H/T: Wall Street Journal

January 23rd, 2010 at 5:08 pm
Video: The Obama Presidency, One Year Later…

On January 20, 2009, Barack Obama took the oath of office to become our nation’s 44th president. One year later, CFIF’s Renee Giachino discusses the President’s record thus far and his empty promises of “hope and change.”

January 22nd, 2010 at 5:45 pm
Heads Obama Wins, Tails Obama Doesn’t Lose
Posted by Print

In a sparkling column today, Jonah Goldberg does a rigorous job of deconstructing the Obama machine’s narrative that every single act in American political life — even the election of a Republican senator in Massachusetts — is proof of the president’s virtues.

My favorite section:

In an interview with ABC’s George Stephanopoulos, the president offered his nuanced analysis of the Bay State Götterdämmerung and his first year in office.

In short: “I did nothing wrong.”

Well, with one caveat: “One thing I regret this year is that we were so busy just getting stuff done . . . that I think we lost some of that sense of speaking directly to the American people. . . . I think the assumption was, if I just focus on policy, if I just focus on the, you know, this provision, or that law, or are we making a good, rational decision here, that people will get it.”

Is the President beginning to remind anyone else of the guy who, when asked about his worst quality during his job interview, says “I care too much”?

January 22nd, 2010 at 4:49 pm
Sit Down and Stay a While, Liberal Radio
Posted by Print

This has been a rough week for progressives in the U.S.  First, they lose a Senate seat in liberal Massachusetts, relieving them of a filibuster-proof majority in the Senate.  Then, the Supreme Court strikes down another onerous McCain-Feingold regulation.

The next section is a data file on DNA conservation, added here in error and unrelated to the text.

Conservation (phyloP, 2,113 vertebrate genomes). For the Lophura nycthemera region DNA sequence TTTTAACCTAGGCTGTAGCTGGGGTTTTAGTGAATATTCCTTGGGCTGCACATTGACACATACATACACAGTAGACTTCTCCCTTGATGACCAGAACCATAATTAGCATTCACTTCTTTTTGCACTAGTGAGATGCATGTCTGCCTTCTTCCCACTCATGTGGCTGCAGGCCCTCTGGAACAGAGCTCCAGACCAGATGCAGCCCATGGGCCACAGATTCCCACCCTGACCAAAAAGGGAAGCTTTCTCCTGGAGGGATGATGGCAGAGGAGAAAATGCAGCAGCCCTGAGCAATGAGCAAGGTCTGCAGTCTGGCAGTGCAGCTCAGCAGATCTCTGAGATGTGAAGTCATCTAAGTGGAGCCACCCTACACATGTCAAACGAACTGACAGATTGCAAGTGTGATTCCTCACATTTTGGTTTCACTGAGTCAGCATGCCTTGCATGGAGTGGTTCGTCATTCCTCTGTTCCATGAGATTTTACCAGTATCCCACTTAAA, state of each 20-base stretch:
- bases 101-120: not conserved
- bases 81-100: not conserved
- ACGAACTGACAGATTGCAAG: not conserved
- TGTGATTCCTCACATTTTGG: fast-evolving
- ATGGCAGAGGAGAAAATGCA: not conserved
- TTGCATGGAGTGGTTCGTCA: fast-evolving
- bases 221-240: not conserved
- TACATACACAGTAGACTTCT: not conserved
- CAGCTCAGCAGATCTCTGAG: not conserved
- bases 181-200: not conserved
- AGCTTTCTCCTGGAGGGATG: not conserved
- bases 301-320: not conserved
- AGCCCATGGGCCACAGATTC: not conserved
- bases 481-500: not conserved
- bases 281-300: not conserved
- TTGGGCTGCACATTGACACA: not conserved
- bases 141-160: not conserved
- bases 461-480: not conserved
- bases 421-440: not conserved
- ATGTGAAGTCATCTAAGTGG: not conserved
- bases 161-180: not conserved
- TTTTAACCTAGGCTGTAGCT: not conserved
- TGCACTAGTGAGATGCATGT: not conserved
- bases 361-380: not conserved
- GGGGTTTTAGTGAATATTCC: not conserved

Now, Air America, the lone liberal bastion of talk radio, has closed its doors for good.  Though Air America had been through Chapter 11 bankruptcy once before, the recent economic recession forced the company to shut its doors and undergo a complete liquidation.  Fin.

There is some bad news for conservatives and libertarians.  Al Franken, former host, will not be silenced by this bankruptcy.  He’s now in the Senate making outlandish comments and still annoying the world.

Click here for the Air America statement.  It’s sad, in a schadenfreude way.

January 22nd, 2010 at 2:46 pm
First Amendment Victory, But Prepare for Union Onslaught
Posted by Print

Yesterday’s United States Supreme Court decision in Citizens United v. Federal Election Commission was a welcome victory for free speech and the First Amendment.

By overturning byzantine prohibitions against the very type of fundamental electioneering speech most valued by our Founding Fathers when they drafted the First Amendment itself, the Court reclaimed enormous territory in freedom’s war against incumbent-protecting censorship.

While welcome, however, the decision also carries political implications about which conservatives must remain alert.  Liberals, predictably, hysterically focus upon the sinister prospect of free speech for those big, bad, evil corporations that actually employ people and produce things.  For instance, resident MSNBC village idiot Keith Olbermann rendered himself not only the world’s worst person, but also the most idiotic, when he suggested the decision was even worse than the infamous Dred Scott slavery decision of 1857.

But apart from the Olbermann crowd’s inanity, one negative prospect is Big Labor’s new ability to engage in direct electioneering communications.

Don’t get us wrong – union bosses should be just as free as other groups to exercise their free speech rights, so long as the dollars used to fund that speech aren’t forcibly wrenched from reluctant members’ wages.  As long as Big Labor isn’t afforded particularized protected status, fair is fair.

Nevertheless, expect new union efforts to not only flood the airwaves, but also to increase the amount of members’ dues used to fund those efforts, as well as even more pressure to enact legislative agenda items.  In particular, we can anticipate all new efforts to enact card-check, which would literally eliminate the secret ballot in union elections, and empower federal bureaucrats to dictate wages and working conditions via mandatory arbitration. In 2008 alone, two unions (the American Federation of State, County and Municipal Employees and the infamous Service Employees International Union) spent $58 million of their hard-working members’ wages on political campaigns.

They’ll only scheme to increase that amount now.

Card-check legislation appeared all but dead, but this device to increase Big Labor’s membership rolls, and consequently the amount of money it can spend electing liberals across the country, will receive even more push now.

We applaud the Supreme Court’s decision, but we conservatives must remain wary of Big Labor’s upcoming campaign.